Blender offers a choice of different rendering engines for producing images. The menu for selecting from these appears in the Info window (the thin one that contains the menu bar at the top of the default layout). In most of these tutorials, you will leave this choice set at Blender Render. But it is worth knowing what other choices are available:

  • Blender Render—the oldest renderer, commonly known as the Blender Internal renderer. Built into Blender right from its early days. Can still produce good results with the right tricks, but considered by the Blender developers to be antiquated and not worthy of continuing development.
  • Blender Game—this is the renderer used by the Blender Game Engine. Designed to be fast enough for interactive use in a game, which means there are limitations in the quality of renders it produces. You also use this renderer to create rigid-body physics simulations.
  • Cycles Render—for this and other choices, see Advanced Rendering.

Render Control


The top panel under the Render tab   in the Properties window shows 3 buttons and a menu. The first button renders a single frame, equivalent to  F12 . The other two buttons are more relevant to animations.


The “Display:” menu controls what happens when you press  F12 : the default “Image Editor” causes the 3D view to be switched to the UV/Image Editor showing the rendered image. “Full Screen” causes the UV/Image Editor display to take over the entire screen, while “New Window” makes it appear in a separate OS/GUI window (similar to how older versions of Blender used to work). Finally, “Keep UI” causes no changes to your window layout at all; you have to explicitly bring up the Image Editor with  F11  to see the rendered image.

Render Image Dimensions


You can control the size of the image that Blender creates when rendering. This is specified in the “Dimensions” panel under Render   properties. Apart from the menu at the top, the settings in this panel are grouped into two columns:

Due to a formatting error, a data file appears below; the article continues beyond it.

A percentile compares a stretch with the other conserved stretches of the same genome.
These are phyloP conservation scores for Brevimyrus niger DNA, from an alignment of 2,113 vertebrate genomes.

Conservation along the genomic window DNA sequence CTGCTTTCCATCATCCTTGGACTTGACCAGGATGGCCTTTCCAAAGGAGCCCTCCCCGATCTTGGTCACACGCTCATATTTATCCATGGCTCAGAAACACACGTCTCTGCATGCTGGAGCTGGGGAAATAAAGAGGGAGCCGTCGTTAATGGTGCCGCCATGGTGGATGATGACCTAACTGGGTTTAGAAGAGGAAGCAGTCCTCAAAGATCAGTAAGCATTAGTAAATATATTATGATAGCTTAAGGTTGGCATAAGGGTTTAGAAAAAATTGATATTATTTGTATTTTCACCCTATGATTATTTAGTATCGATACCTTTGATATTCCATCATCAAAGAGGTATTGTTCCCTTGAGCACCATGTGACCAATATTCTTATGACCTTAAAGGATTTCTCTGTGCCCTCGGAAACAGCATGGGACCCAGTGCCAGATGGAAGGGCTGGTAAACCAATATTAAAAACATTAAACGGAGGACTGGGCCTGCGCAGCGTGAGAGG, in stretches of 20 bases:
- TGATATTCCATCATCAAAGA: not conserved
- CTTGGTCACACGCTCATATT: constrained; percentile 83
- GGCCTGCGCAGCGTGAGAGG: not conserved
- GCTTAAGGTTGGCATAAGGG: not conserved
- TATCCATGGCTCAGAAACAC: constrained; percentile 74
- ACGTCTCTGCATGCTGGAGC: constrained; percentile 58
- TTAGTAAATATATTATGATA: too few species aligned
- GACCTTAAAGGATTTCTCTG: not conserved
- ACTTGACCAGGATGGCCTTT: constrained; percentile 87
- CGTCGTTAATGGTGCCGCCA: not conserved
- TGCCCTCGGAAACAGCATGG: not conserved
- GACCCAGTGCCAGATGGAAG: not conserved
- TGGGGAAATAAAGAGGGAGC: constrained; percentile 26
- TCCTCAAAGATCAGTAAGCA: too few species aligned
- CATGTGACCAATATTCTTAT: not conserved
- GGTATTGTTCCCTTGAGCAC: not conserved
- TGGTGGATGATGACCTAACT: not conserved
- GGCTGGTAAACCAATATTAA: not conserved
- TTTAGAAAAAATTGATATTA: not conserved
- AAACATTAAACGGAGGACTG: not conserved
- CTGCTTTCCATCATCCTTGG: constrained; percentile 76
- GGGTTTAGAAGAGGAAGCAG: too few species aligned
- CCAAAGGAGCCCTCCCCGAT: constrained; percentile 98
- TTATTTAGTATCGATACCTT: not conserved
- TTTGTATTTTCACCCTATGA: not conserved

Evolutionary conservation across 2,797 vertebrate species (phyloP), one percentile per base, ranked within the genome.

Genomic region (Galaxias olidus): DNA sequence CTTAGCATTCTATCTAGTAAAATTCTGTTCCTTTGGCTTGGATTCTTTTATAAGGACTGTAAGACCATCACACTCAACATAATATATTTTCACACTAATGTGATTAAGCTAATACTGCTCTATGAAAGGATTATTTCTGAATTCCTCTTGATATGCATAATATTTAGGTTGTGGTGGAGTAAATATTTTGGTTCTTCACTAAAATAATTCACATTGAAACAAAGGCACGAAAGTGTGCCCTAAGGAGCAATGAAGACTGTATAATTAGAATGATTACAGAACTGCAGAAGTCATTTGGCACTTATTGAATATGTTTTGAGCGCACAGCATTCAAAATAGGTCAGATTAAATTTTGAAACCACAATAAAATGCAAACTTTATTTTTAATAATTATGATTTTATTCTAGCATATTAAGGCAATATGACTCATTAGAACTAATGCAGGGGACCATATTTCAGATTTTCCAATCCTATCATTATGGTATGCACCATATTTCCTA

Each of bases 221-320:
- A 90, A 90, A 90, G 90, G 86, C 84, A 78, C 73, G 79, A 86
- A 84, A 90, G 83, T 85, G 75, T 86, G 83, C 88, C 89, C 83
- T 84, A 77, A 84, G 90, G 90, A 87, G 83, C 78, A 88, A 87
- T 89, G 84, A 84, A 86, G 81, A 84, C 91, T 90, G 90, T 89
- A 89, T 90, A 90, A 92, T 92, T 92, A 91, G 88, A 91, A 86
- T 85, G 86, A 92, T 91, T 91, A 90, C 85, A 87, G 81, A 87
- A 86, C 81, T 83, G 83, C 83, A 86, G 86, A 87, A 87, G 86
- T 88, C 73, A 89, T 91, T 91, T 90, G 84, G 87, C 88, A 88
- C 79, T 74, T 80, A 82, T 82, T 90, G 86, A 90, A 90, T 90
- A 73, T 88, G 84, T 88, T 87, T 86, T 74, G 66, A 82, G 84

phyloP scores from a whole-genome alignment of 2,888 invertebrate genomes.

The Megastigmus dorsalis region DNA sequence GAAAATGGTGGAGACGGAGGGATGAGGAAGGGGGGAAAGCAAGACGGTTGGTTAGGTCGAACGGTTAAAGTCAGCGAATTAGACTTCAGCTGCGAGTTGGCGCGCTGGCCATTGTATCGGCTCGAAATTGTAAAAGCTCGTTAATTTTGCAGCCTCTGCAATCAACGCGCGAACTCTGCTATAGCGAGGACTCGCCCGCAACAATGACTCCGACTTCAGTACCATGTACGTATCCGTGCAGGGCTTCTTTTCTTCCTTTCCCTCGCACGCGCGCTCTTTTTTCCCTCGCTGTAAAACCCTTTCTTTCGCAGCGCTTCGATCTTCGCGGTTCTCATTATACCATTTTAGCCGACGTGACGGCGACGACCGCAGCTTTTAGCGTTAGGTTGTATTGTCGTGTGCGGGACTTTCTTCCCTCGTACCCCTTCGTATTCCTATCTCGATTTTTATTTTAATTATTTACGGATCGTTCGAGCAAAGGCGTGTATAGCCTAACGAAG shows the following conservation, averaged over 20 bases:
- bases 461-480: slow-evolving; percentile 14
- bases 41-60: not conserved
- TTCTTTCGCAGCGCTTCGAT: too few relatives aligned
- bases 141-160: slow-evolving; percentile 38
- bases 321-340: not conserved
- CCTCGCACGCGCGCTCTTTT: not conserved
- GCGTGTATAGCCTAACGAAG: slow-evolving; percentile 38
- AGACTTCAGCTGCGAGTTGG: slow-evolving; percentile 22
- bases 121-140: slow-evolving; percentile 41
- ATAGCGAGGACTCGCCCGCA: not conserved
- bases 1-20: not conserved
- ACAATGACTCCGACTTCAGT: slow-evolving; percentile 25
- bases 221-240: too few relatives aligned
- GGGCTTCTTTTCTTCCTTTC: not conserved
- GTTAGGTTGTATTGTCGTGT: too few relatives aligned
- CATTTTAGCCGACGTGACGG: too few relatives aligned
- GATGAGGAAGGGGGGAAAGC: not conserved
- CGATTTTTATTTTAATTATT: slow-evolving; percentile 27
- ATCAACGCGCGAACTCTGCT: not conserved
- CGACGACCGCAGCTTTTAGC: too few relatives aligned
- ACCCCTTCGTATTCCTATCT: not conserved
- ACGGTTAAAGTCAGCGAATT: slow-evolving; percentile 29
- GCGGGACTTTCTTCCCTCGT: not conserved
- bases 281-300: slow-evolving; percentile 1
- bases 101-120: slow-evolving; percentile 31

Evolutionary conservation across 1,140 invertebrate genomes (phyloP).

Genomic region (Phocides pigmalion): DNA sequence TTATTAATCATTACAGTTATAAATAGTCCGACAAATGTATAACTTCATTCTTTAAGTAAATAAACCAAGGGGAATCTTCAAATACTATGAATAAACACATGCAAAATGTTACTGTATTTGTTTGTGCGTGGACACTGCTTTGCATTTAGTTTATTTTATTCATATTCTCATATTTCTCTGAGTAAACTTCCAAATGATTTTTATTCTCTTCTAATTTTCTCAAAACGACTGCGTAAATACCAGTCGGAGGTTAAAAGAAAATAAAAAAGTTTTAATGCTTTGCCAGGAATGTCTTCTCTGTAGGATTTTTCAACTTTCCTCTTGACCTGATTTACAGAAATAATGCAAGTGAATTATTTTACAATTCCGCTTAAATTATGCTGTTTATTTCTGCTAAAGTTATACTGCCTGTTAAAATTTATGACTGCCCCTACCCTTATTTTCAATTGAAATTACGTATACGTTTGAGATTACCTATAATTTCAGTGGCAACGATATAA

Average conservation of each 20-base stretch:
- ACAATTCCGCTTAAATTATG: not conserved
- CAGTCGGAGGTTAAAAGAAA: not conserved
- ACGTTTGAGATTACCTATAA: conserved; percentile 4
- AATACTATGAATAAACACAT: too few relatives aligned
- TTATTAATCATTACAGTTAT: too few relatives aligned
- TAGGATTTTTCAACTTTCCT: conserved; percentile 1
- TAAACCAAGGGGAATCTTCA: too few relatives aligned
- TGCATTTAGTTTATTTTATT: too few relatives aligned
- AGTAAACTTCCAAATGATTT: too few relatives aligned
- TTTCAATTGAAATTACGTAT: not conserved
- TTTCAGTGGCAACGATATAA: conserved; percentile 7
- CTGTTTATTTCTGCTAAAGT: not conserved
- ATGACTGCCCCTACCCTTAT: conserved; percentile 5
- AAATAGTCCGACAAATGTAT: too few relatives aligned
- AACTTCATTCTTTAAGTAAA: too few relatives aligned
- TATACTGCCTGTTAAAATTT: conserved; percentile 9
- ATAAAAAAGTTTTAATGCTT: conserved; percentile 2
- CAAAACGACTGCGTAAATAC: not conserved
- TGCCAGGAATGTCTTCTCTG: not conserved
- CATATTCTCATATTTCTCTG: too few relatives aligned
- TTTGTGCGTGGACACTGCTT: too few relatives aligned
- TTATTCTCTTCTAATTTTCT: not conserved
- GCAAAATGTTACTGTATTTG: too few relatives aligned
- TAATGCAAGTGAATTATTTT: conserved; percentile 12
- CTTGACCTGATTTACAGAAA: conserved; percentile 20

• The column on the left controls settings for a single image.
  • The column on the right specifies additional settings for rendering a whole sequence of images as part of an animation. These settings will be discussed later.

At the upper left, under “Resolution:”, we have the dimensions in pixels of the image (the default settings are 1920×1080 as shown in the screenshot), plus an additional scale factor slider below (showing 50% by default). With these settings, the image will actually be rendered at (1920×50%)×(1080×50%) = 960×540. Having the scale factor is a convenience. Rendering smaller, lower-quality images is faster, which speeds up initial work on your model, but you'll want full quality for the final result. Instead of mentally having to work out numbers for render quality, you can simply set the resolution to full quality, and use the scale factor to reduce this to, say, 50% or 25% for interim work, then set it to 100% for the final output.

Image File Formats


You set the format and location for saving rendered images in the “Output” panel under the Render   properties.

In current versions of Blender, the default format for saving rendered images is PNG. This is a lossless format which has the option for alpha transparency (which means the sky background is replaced by transparent pixels—enabled by clicking the “RGBA” button). This is a good format if you intend to do further work with the image (e.g. in an image editor like Gimp or Photoshop), but the files can be large.

JPEG is a lossy image format, which means it throws away information that the human eye doesn’t see. This produces much smaller files than PNG, and is adequate if you just want to upload the render directly for use in a Web page or other such document, but is not the best choice if you intend to do further processing of the image. It also doesn’t support alpha transparency.

To change the render file format:

  1. Switch to the Render tab in the Properties window.
  2. Look for the “Output” panel.
  3. Click  LMB  on the popout menu with the current file format.
  4. Select your preferred format.

Additional Resources